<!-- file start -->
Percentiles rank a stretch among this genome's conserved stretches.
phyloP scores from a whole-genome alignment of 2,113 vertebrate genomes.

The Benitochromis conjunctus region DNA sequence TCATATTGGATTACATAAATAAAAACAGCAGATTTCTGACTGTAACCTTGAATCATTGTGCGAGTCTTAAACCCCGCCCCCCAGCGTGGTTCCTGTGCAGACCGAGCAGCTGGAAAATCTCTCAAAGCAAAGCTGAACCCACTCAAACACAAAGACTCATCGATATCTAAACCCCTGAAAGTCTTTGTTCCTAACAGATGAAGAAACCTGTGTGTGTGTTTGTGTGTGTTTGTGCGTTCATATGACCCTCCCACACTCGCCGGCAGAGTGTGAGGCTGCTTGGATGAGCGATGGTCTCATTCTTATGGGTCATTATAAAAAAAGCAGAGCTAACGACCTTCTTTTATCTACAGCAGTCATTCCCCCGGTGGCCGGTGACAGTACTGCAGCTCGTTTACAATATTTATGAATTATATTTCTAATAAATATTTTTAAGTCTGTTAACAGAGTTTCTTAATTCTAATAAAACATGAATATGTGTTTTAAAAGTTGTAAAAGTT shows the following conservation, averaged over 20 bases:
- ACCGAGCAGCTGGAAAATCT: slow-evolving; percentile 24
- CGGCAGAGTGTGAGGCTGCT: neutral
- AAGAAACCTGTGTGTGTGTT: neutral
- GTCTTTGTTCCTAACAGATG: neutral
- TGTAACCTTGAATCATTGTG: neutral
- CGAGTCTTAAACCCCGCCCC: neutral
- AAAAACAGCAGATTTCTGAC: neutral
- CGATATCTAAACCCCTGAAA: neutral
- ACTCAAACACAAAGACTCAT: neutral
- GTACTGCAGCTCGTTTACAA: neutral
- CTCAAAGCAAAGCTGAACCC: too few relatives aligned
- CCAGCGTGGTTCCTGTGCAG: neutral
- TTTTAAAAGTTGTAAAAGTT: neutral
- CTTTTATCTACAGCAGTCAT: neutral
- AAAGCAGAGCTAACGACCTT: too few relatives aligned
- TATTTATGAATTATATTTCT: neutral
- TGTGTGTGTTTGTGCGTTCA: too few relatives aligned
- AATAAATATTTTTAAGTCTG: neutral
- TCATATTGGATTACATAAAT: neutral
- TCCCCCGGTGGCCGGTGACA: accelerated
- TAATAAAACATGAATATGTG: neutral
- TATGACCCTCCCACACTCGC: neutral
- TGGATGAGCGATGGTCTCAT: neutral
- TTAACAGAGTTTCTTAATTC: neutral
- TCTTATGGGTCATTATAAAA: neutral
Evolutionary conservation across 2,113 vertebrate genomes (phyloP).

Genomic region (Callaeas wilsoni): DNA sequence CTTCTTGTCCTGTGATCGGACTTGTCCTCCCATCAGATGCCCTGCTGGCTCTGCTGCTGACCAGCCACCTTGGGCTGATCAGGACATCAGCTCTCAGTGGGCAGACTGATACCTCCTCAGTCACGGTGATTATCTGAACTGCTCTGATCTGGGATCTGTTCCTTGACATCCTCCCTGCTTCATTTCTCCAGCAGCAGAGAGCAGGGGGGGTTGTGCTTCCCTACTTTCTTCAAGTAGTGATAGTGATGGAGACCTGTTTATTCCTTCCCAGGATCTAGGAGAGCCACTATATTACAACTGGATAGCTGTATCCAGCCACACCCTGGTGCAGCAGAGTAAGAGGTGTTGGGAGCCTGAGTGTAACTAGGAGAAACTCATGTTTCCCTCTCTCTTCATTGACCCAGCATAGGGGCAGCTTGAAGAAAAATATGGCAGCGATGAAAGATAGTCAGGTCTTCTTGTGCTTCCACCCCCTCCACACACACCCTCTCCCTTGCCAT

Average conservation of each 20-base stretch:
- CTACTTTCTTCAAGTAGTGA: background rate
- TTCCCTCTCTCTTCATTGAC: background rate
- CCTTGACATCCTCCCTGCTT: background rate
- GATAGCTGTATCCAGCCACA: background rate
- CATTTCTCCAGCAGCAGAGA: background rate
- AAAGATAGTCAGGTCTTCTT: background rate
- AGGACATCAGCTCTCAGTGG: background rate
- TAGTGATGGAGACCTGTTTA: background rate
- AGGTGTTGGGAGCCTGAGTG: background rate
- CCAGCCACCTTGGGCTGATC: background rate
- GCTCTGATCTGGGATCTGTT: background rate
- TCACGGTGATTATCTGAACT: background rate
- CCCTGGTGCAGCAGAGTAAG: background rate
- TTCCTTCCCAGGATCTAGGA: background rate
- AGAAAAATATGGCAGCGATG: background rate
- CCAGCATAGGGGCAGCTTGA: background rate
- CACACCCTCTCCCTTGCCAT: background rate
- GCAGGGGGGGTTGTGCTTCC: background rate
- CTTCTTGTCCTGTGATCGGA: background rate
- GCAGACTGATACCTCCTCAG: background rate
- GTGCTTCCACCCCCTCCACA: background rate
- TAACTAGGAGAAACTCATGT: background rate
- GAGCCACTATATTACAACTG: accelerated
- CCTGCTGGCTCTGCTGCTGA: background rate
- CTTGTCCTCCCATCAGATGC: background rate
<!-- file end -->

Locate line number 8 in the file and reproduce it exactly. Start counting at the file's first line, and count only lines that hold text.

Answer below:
- TGTAACCTTGAATCATTGTG: neutral